Chip vs. Howie: Who Wears the Pants?

BY PAUL MANCANOThe sky is falling in Philadelphia.

Well, at least over the NovaCare Complex.

This is what many in the media would have you believe. The odd firing of Eagles vice president of player personnel Tom Gamble, in conjunction with reports of dissention in the front office, has sent Eagles fans into a frenzy. Jim Harbough’s name has only been mentioned about 3417 times, and there’s some wild speculation that Chip Kelly could show himself the door in a year.

First off, everybody chill.

While Gamble’s firing (and apparent escort from the NovaCare Complex) is disturbing, there’s no reason Eagles fans should be likening the current situation to that of the 2014 San Francisco 49ers. Kelly has shown a desire to stay here for the long-term, and owner Jeffrey Lurie and general manager Howie Roseman have never publicly expressed dissention or dissatisfaction with the head coach. Les Bowen tweeted it best:

 

Let’s not get all Beautiful Mind about this. I don’t know if a one-word answer from Chip Kelly in an end-of-the-season press conference can serve as Exhibit B in this grand jury hearing. There is evidence that Roseman and Kelly don’t see eye-to-eye, and Lurie’s pattern of firing people is not to be ignored, but you know what they say about assumptions. (It should also be remembered that reports that come from unnamed sources are not the Bible. Remember when Bob Cooney assured Sixers fans that Anthony Bennett would be the return of the Thad Young trade?)

That being said, it is unnerving.

The scary part of this debacle is there’s no clear good guy. I think most Eagles fans would like to side with Kelly. After all, he took the lowly 4-12 squad of 2012 to 10-6 and a playoff berth, then came up just short of the postseason behind Mark Sanchez. His résumé, while not spotless, is certainly more eye-popping than that of Roseman. In five years as general manager, the football geek has produced just two impressive drafts (2012 and 2013), and is often seen as the man responsible for the horrific 2011 draft. Some believe Kelly, who also brought in great—and sometimes undervalued (see: Marcus Mariota)—talent at Oregon, should be given complete control over the Eagles’ personnel.

But the past two draft classes have added murk to the situation. The 2013 class, headlined by Lane Johnson, Zach Ertz, and Bennie Logan, has looked pretty solid. The fact that four players came from the Pac-12—the conference of the Oregon Ducks—suggests Kelly was wearing the pants in the draft room. If this is true, he, not Roseman, deserves credit for these picks.

But if Kelly is to be lauded for the 2013 draft, he’s to be held responsible for the 2014 one. Of the seven picks made by the Eagles in 2014, only wide receiver Jordan Matthews made a significant (positive) impact this past season, and the underwhelmingness (creating this word) of first-round pick Marcus Smith is well documented. Once again, the draft cards appear to be covered in Kelly’s fingerprints—two players came from Eugene, and one of them cites Kelly as his personal mentor.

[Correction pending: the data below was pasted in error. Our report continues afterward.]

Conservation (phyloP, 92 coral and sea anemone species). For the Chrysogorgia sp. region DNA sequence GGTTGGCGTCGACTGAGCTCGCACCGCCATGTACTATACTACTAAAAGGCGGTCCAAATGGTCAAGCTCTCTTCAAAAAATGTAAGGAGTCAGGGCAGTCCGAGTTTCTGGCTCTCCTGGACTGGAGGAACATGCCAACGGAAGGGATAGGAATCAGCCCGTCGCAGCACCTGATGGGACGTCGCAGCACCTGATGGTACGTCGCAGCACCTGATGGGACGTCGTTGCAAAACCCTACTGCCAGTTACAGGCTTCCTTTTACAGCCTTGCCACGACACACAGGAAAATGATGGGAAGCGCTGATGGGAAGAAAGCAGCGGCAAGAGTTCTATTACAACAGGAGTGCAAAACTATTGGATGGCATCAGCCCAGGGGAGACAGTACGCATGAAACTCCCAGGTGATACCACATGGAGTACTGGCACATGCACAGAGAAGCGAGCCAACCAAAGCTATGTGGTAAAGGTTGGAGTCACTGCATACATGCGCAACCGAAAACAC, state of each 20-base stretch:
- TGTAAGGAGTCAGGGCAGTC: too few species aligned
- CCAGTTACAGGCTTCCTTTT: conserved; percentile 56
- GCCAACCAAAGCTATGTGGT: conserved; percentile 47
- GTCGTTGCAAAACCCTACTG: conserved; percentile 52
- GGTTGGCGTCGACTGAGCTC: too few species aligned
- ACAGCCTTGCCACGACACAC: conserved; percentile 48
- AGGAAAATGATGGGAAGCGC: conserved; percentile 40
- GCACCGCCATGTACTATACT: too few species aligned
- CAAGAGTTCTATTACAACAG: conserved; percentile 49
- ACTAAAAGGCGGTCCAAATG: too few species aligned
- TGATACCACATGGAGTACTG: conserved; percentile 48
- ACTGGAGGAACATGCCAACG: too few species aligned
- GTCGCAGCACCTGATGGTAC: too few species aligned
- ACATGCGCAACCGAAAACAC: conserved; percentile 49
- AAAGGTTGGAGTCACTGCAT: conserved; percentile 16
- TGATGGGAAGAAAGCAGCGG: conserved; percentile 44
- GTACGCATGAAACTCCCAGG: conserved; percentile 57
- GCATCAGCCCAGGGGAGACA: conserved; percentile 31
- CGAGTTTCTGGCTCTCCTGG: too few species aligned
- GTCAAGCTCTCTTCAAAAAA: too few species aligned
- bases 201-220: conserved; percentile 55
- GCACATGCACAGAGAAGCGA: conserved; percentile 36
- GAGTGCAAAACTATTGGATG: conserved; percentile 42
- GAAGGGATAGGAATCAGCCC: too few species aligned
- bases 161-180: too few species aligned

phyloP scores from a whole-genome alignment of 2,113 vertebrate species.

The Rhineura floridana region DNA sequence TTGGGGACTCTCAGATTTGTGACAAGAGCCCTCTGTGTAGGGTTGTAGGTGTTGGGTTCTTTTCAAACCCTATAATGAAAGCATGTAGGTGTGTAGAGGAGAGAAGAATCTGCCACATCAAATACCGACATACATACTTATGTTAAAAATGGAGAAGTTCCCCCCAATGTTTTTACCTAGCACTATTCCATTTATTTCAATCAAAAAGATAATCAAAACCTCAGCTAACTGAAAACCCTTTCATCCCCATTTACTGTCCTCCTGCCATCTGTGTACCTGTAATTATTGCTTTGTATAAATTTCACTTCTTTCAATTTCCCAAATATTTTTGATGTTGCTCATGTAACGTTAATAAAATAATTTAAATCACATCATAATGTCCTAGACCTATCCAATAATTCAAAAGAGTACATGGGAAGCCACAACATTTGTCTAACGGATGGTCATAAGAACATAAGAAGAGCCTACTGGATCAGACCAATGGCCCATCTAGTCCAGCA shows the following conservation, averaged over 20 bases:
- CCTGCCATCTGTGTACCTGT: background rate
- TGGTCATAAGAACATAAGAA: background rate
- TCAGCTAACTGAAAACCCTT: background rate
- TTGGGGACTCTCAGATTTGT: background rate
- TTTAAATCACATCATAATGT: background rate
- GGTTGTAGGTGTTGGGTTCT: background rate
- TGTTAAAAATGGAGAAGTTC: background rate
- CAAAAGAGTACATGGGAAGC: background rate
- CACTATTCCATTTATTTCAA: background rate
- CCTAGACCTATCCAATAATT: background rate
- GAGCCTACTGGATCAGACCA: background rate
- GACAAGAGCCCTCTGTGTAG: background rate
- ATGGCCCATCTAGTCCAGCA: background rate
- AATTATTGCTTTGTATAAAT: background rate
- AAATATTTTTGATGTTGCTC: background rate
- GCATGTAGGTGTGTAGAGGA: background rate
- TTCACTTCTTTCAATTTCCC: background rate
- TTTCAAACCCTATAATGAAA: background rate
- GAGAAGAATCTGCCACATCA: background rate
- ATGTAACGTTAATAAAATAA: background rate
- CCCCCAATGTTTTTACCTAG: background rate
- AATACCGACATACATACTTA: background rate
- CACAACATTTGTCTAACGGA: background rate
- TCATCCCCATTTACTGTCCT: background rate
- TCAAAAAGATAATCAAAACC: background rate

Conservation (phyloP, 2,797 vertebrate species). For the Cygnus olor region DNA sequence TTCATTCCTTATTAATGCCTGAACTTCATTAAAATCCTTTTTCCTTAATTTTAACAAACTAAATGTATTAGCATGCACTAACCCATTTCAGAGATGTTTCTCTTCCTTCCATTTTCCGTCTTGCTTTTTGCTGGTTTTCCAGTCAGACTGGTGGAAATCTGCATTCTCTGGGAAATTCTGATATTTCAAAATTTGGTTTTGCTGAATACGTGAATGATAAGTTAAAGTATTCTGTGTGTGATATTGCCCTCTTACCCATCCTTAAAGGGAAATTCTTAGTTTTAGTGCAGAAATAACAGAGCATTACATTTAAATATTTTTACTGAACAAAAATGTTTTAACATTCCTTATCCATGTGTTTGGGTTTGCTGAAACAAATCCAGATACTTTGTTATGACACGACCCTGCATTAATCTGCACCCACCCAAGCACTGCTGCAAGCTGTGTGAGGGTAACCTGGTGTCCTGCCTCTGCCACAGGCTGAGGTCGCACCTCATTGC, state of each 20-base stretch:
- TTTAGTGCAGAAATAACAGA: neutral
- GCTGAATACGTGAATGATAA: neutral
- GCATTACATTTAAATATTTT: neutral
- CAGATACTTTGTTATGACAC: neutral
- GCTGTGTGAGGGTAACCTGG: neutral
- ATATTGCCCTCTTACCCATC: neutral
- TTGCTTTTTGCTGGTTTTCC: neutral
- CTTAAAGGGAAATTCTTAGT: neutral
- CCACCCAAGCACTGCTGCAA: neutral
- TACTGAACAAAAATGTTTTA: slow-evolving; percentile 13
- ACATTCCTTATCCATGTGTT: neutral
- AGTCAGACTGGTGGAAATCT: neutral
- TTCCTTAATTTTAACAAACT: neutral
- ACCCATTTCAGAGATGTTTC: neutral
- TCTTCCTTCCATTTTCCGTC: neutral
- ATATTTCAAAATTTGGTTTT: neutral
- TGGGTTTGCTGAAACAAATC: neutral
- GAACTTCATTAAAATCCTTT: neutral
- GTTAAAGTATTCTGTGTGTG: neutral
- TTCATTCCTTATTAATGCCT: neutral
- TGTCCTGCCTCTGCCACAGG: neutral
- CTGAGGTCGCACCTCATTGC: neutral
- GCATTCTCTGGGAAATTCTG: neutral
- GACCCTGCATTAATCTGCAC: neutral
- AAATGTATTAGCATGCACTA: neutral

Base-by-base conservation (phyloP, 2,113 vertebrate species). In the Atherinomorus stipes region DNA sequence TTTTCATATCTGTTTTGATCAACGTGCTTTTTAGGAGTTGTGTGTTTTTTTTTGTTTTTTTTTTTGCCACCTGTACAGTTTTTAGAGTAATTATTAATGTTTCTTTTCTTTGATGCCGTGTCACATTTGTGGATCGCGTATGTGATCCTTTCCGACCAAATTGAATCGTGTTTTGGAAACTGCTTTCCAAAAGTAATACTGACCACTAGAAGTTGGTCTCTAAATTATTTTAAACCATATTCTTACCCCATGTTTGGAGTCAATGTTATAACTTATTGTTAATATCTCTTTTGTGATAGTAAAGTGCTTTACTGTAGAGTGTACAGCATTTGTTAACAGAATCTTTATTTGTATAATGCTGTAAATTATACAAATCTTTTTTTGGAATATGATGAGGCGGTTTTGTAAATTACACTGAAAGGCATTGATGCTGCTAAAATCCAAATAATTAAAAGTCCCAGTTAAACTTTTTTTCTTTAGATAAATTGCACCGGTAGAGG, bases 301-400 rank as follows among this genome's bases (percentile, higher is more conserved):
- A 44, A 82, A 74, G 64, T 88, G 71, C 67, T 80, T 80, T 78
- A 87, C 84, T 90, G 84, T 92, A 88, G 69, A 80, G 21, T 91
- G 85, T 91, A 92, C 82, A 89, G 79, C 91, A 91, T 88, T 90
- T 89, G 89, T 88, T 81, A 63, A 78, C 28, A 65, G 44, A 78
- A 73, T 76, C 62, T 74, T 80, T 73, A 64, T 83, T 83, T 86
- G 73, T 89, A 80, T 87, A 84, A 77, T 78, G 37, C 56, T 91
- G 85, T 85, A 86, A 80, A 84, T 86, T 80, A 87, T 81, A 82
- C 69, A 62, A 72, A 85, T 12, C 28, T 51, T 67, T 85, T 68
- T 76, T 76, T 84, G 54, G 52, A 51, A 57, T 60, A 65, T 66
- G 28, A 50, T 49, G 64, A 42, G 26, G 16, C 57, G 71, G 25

Both the head coach and the general manager have said that they’ve agreed on every pick. Maybe they did, but someone has to incept the idea of a selection into the other’s head. One guy had to have said, “Hey, how about we take this guy?” It looks like that guy was Kelly.

At this point, the jury is still out on Chip Kelly, the Talent Evaluator. Therefore, it’s hard for me to throw my full support behind him in this battle, because I don’t think he should have complete control over personnel. The same, however, could be said about Roseman, who certainly has had a hand in the front office failures of the past.

So who is really in charge of personnel? Many think the Gamble firing shows Roseman sits atop the throne with Lurie. But just looking at the draft classes of the past two years, it looks like Chip might have more power.

Due to the uncertainty of the power structure, blame and praise must be shared equally between Chip and Howie.

These two are just gonna have to figure things out by themselves. Whatever issues they may have with each other, they have to get over them. As my mom used to say, no one eats if the kids are still squabbling at the table when the food comes out. My mom never said that, and that’s kind of a stupid expression. But the point is this: Get it together boys. As Phil Sheridan wrote almost a year ago in reference to the topic, “winning organizations develop a cohesive way for the personnel side and the coaching staff to collaborate. Assigning blame and pointing fingers result when things go wrong.”

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